Monitoring Grantees’ Performance. During the audit, we found internal control weaknesses in NASA’s monitoring of grantee performance. NASA Office of Procurement officials have issued minimal requirements to ensure that once grant funds are awarded, grant officers, technical officers, and finance officials perform appropriate oversight of the grantee’s financial and programmatic performance. While the Science Mission Directorate and the Headquarters Office of Education have established or are in the process of establishing internal controls to monitor grantee performance, they have no requirements to perform such common grant monitoring actions as desk reviews or site visits. Further, while NASA complies with Office of Management and Budget (OMB) Circular A-133, which requires that grantees have annual audits conducted when expenditures exceed $500,000, we believe it is unwise for NASA to rely on these audits as the sole means of monitoring grantee performance or identifying unallowable costs. In addition, we found NASA’s requirements concerning review of financial and program reports to be minimal at best. We believe the limited oversight currently provided by NASA officials is the reason we identified $7,031 in unauthorized or unallowable expenditures in the eight grants we reviewed (see Appendix D for details).
We also found that the NASA Grant and Cooperative Agreement Handbook (Handbook) issued by the Headquarters Office of Procurement provides that grantees may deviate from their proposed budgets without approval from NASA except when the change involves property, construction, or subcontract-related costs. In our view, this broad discretion to deviate from proposed budgets increases the risk that grantees will incur unauthorized or unallowable costs or expenditures unrelated to the purpose of the grant. For example, we found that one grantee paid employee tuition costs totaling $7,388 even though the tuition costs were not included in the budget approved by NASA.
During the course of our interviews, NASA technical officers said their reviews of grantee annual programmatic performance reports were necessarily cursory given their workload. Further, one Center grant officer equated grant funding with giving a “gift” to the grantee, which in our view means that once the funding is awarded the Agency’s oversight responsibilities are minimal. Based on such comments and the minimal internal controls, policies, and procedures in place for oversight of grantees, we conclude that NASA’s monitoring of grantee performance is inadequate.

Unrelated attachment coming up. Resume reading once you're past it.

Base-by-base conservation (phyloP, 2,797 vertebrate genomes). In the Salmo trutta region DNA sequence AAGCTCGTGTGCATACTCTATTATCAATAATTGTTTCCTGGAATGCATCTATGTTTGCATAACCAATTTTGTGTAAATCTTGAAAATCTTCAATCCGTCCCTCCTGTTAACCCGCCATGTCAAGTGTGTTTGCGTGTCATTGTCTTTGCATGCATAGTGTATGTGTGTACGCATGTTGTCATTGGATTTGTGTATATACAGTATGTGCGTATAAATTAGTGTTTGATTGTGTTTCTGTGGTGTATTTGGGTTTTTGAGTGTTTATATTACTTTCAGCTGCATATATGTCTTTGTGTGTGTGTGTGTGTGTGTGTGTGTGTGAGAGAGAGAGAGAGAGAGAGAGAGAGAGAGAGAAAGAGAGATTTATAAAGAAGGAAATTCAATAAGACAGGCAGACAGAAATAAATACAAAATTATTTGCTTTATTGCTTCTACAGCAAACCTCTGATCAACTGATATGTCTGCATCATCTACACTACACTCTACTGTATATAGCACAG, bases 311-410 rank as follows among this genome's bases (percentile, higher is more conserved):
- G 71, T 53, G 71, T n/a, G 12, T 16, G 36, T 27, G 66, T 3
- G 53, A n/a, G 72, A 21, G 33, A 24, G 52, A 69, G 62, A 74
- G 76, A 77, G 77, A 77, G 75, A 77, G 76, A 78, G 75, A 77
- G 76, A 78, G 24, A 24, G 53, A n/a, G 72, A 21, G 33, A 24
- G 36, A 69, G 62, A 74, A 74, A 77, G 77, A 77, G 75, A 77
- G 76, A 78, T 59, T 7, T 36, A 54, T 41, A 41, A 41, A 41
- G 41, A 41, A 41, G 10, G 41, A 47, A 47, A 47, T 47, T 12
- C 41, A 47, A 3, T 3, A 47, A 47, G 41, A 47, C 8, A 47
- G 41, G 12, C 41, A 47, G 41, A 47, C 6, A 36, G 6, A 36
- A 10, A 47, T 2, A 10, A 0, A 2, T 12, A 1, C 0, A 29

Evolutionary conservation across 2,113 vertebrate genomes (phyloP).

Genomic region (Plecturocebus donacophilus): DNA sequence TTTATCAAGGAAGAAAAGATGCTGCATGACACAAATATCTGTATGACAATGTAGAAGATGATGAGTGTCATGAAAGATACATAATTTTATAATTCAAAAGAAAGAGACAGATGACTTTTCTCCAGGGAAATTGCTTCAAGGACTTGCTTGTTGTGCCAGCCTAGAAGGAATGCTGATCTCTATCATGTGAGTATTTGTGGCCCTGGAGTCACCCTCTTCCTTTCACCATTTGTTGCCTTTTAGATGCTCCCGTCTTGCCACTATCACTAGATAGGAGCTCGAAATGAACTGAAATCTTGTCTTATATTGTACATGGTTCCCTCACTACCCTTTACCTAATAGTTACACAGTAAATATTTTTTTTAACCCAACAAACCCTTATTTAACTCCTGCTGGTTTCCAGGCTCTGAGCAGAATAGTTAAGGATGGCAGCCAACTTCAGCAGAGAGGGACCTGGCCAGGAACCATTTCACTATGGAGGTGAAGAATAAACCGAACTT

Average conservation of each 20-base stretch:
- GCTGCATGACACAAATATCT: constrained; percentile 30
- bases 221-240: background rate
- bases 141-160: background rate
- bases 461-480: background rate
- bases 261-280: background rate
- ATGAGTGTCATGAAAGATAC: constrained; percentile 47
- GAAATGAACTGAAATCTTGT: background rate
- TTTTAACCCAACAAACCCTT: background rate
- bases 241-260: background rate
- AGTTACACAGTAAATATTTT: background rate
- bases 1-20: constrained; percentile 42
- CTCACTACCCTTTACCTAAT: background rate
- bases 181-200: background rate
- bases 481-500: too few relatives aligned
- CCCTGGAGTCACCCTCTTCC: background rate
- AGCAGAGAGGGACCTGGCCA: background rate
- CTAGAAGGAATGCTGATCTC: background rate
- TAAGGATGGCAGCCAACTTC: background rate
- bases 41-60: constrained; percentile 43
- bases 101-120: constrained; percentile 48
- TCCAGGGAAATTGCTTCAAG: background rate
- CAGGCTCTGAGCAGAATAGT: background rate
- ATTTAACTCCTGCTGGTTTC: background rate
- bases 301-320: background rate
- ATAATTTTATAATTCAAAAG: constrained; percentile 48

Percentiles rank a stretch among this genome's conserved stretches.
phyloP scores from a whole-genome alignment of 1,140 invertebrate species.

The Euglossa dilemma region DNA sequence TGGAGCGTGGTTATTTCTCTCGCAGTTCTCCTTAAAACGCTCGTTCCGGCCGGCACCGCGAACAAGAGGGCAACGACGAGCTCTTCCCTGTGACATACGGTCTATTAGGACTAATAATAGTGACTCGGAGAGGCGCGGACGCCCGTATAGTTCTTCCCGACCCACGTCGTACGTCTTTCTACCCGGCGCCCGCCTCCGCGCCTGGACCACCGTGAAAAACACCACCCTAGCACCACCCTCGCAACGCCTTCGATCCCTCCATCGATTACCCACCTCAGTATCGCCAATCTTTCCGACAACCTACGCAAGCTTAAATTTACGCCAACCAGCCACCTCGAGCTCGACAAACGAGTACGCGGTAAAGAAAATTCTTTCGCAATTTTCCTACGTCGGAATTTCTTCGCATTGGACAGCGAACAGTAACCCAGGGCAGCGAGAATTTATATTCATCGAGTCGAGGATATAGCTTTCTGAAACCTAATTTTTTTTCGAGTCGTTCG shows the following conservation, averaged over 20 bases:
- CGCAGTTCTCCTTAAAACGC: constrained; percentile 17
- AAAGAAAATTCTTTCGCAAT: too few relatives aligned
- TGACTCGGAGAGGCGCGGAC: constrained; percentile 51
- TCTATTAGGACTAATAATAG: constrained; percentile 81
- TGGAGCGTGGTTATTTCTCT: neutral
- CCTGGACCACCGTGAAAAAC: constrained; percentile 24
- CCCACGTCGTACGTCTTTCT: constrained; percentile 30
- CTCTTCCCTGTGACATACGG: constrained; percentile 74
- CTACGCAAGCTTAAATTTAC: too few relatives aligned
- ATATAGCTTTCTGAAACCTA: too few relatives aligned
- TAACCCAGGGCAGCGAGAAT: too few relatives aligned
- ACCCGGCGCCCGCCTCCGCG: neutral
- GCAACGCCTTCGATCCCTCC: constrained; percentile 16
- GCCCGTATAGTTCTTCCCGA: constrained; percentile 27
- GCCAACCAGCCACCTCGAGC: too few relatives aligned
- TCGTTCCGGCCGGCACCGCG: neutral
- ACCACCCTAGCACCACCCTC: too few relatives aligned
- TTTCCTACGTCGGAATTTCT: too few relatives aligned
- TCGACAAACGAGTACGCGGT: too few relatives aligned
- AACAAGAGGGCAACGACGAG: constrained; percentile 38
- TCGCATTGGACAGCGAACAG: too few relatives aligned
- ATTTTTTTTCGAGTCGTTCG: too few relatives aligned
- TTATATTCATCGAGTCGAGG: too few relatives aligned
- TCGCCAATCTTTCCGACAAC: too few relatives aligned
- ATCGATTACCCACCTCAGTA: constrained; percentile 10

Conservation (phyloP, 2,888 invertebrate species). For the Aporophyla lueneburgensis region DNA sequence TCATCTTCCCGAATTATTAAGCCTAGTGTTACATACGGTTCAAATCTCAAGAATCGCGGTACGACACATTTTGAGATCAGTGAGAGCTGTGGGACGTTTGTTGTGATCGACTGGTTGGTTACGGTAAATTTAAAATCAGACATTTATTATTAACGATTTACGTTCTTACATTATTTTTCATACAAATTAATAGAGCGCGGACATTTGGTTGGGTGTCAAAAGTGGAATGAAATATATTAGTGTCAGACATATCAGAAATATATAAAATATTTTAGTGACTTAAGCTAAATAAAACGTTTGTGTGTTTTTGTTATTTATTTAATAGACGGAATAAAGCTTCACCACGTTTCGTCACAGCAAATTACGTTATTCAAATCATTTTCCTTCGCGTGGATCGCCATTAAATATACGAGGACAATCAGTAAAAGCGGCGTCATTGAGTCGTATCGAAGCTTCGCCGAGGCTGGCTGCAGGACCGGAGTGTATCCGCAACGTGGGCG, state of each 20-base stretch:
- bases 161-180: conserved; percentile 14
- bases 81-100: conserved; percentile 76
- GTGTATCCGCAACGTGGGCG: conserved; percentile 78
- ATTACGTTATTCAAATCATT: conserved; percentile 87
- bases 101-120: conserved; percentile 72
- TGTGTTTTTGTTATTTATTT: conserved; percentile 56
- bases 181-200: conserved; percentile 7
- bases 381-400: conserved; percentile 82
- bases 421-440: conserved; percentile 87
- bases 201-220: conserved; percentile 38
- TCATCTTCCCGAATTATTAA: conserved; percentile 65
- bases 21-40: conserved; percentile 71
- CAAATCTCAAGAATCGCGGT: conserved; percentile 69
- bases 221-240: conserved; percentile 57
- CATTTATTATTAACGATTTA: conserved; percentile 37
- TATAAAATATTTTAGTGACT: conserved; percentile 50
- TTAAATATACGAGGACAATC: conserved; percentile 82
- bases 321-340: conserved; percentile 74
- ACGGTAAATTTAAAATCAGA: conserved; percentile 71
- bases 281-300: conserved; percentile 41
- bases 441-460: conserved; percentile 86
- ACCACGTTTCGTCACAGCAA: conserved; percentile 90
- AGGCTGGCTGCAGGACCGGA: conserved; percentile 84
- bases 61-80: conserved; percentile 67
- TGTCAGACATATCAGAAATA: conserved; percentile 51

Moreover, NASA’s limited efforts to monitor its grant awards differs markedly from that of other Federal granting agencies. For example, the Department of Justice’s Office of Justice Programs, which in FY 2010 awarded $3 billion in grants, requires annual grantee desk reviews and recommends that such reviews be conducted semiannually. The Government Accountability Office (GAO) stated that Federal grant-making agencies in general need to exercise effective oversight and implement internal controls to ensure that the goals of the grant are achieved and that funds are used for their intended purposes. Specifically, in June 2011 testimony before Congress, GAO testified that grant-making agencies need effective processes for, among other things, monitoring the financial management of grants and ensuring results through performance monitoring. In our view, conducting periodic, comprehensive reviews of information reported by grantees using desk reviews or site visits could reduce the level of noncompliance with grant requirements, thereby reducing the risk of fraud, waste, or abuse in NASA’s grant program.
Paul K. Martin